During the study period, 1840 colonoscopies were performed. Patients were omitted when there was no clear comment on the quality of bowel preparation in the report, giving a final study cohort of 1704 patients. The mean age was 61.7 years (range 16–94). A total of 404 patients received preassessment. With respect to the quality of bowel preparation, 79.5% () of patients had good bowel preparation, while 20.5% had poor bowel preparation (). Patient demographic characteristics are shown in Table 1.
|eGFR: estimated glomerular filtration rate.|
Preassessment significantly increased the quality of bowel preparation across all groups (OR 1.605; ). In groups 1 and 2, the likelihood of having a good quality bowel preparation was 80% and 72% higher, respectively, in patients who received preassessment; however, these improvements did not reach statistical significance (Table 2). Patients stratified into group 3 who received preassessment were 52% more likely to have good bowel preparation () than those who were not preassessed. Age and sex were not shown to affect the quality of bowel preparation in our study.
|CKD: chronic kidney disease.|
We examined the reasons for an incomplete colonoscopy (Table 3). A greater risk of incomplete colonoscopy was observed in patients with poor bowel preparation (; ).
Additionally, we looked at the interventions (Table 4) that were performed in the preassessment group (). 9.7% () of the patients within the preassessment group were discussed with the gastroenterologist in view of significant concerns. Out of 28 patients with CKD who underwent preassessment, 12 patients (eGFR < 30 mL/min; 2.9%) were hospitalized, such that renal function could be closely monitored. To prevent deterioration in eGFR and to improve quality of bowel preparation, 4.6% of patients () had alteration to their medications. Extrabowel preparation was given to 6.7% () of patients with history of severe constipation.
|TCI: “to come in” to hospital.|
Eighty-eight patients had an eGFR < 60 mL/min. Of these patients, there was a significant difference in the percentage change in eGFR from pre- to postadministration of OBCA between those patients who had preassessment (median = 7.7%) and those who did not (median = −6.6%) (, Mann–Whitney) (Figure 1).
Our study suggests that face-to-face assessment prior to colonoscopy, as recommended by the consensus guidelines for prescription and administration of OBCAs, improves the quality of bowel preparation across all patients. Most notably, patients stratified into group 3, the “high-risk” group, exhibited a statistically significant improvement () in the quality of bowel preparation. This cohort was considered to be at high risk because of the presence of multiple comorbidities, which appear to affect the quality of bowel preparation and may ultimately lead to failed and/or repeat procedures. Preassessment in this group facilitates specific modification of medications and bowel OBCAs to optimize the chance of a successful procedure. While the likelihood of good bowel preparation improved with preassessment in groups 1 and 2, no statistical significance was observed. One could argue that these groups, and especially group 1, have the least to gain from drug alterations or modification of OBCAs, due to a comparatively lower initial risk. As such, this study may not be adequately designed to determine any significant benefits for groups 1 and 2.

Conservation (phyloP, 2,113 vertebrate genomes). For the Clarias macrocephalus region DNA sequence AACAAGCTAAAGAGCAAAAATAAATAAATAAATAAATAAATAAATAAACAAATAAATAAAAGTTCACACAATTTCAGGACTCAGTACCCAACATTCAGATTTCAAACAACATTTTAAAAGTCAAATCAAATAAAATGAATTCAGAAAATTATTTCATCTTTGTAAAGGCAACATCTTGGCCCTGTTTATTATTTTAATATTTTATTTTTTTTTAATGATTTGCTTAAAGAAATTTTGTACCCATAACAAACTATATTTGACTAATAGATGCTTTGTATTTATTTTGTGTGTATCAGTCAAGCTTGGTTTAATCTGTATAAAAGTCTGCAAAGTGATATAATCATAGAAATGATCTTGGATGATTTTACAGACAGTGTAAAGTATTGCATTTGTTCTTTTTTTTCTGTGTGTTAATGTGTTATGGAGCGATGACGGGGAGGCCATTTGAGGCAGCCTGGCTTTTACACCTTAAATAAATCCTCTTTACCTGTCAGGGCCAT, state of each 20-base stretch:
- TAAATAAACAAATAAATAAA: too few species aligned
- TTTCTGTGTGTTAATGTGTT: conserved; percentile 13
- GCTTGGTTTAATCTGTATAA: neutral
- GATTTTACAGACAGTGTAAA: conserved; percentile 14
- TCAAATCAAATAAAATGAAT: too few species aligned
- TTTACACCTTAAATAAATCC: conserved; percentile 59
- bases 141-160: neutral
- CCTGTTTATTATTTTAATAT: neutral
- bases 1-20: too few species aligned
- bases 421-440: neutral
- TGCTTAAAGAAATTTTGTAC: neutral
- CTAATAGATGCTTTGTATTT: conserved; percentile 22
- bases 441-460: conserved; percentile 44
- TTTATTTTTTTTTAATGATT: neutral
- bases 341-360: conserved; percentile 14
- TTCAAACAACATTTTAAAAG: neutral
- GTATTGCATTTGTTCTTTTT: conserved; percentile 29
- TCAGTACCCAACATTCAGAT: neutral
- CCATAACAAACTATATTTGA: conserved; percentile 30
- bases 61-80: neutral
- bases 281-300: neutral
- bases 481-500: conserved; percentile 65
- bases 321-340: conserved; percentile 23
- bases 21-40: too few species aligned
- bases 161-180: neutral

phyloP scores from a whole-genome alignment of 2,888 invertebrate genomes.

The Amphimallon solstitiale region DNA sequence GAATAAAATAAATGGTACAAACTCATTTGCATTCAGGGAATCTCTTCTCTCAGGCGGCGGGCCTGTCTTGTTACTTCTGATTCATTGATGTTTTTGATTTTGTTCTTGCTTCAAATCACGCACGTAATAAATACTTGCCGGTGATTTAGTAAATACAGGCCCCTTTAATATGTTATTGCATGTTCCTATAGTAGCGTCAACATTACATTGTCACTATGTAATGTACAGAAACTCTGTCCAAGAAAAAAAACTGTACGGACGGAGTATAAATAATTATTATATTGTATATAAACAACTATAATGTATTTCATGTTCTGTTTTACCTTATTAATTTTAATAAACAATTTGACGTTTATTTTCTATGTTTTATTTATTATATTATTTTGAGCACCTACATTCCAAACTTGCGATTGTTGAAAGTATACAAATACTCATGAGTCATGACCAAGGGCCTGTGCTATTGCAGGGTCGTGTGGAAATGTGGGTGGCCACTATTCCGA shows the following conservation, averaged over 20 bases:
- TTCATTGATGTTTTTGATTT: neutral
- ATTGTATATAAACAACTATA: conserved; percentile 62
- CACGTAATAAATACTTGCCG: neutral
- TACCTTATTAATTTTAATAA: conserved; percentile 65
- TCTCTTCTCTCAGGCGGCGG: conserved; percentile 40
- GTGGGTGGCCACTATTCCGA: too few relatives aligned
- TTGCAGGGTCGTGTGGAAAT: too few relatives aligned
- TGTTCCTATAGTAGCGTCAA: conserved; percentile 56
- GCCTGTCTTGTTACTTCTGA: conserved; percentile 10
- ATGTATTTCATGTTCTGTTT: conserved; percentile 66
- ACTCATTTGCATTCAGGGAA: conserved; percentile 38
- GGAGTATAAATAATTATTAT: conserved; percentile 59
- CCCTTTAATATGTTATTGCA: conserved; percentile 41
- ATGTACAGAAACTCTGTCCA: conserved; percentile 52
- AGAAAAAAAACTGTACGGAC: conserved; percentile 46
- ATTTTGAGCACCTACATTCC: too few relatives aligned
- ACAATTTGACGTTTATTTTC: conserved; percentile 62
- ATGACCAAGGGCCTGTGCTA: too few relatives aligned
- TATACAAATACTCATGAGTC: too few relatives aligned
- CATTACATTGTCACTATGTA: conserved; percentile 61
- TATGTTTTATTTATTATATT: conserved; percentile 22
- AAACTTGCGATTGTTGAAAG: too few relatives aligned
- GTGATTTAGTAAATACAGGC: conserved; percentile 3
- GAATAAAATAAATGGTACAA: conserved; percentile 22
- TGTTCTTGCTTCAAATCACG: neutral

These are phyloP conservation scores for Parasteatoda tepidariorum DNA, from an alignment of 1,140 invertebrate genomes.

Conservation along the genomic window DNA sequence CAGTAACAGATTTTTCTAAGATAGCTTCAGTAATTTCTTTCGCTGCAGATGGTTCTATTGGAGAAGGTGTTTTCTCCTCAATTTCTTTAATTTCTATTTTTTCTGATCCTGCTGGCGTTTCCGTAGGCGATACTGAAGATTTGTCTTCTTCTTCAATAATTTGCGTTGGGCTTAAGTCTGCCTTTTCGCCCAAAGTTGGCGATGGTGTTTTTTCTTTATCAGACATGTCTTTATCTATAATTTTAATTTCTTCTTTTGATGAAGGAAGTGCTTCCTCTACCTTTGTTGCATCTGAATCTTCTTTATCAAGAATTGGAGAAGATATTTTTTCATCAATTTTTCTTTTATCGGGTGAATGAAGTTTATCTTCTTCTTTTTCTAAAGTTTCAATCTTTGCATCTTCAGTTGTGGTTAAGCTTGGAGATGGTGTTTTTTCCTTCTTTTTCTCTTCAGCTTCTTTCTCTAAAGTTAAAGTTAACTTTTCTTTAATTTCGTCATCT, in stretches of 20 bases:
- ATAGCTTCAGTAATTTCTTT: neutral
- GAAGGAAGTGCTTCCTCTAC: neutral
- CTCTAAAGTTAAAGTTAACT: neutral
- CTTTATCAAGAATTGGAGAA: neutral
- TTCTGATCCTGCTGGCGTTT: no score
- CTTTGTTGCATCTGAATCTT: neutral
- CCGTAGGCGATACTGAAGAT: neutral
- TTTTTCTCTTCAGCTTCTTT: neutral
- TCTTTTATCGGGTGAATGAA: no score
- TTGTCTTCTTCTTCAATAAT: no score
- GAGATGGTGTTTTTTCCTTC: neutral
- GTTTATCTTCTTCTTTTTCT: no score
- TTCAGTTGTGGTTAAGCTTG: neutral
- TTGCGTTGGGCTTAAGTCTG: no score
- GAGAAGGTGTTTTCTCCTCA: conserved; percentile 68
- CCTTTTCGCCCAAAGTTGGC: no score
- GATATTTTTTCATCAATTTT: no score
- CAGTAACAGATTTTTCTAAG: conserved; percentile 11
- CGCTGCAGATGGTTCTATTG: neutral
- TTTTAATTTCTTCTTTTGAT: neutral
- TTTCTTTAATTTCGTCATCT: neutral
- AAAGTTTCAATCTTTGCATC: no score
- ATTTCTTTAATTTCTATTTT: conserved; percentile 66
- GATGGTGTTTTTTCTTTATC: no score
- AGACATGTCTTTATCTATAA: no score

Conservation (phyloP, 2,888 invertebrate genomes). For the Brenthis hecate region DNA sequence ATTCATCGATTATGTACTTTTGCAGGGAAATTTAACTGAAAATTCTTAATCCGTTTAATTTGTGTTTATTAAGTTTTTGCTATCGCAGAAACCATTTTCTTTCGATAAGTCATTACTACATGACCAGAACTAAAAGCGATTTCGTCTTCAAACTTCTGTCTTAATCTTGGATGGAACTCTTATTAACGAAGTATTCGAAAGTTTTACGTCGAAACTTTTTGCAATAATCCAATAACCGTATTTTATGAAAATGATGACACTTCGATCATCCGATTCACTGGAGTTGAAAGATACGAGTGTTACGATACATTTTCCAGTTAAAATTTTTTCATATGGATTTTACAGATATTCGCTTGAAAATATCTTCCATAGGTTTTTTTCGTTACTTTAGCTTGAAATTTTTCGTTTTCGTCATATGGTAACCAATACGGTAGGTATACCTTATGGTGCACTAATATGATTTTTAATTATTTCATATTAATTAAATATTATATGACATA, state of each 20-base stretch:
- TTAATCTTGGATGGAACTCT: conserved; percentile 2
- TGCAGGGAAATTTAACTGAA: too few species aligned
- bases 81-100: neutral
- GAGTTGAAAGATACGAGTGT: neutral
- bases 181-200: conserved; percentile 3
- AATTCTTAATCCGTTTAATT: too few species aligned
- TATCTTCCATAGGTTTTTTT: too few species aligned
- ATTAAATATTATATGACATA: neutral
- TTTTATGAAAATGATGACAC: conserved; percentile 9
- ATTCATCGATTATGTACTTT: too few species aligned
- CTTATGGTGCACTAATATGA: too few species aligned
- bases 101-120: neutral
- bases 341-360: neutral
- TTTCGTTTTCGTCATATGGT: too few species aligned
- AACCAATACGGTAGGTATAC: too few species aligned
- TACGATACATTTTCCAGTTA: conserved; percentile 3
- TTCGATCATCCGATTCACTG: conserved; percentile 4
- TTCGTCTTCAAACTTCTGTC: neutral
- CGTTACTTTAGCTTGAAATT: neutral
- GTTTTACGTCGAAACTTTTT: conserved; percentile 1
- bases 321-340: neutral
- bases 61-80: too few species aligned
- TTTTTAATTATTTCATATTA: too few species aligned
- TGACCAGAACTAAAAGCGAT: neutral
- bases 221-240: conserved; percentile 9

We have also shown that preassessment allows close monitoring of patients with CKD and specific alteration of their medications and OBCAs accordingly. Consequently, we have shown that eGFR did not decline with administration of OBCA, potentially minimizing the risk of renal injury.
Good quality bowel preparation has been noted as a key factor in the performance of a high quality colonoscopy and improving polypectomy rates . Studies have shown that up to 25% of colonoscopies experience inadequate bowel preparation, resulting in cautious interpretation of colonoscopy results [6, 7]. This has substantial impact on the procedural duration, difficulty, completion, and cost [6–11]. Many factors can affect this quality, including the patient’s mobility, medications, and any preexisting constipation. During the preassessment process, these factors are assessed, and changes to the bowel preparation can be made. Patients having risk factors for poor quality bowel preparation can be prescribed additional bowel preparation; however, this needs to be balanced against the risk of toxicity on an individual basis.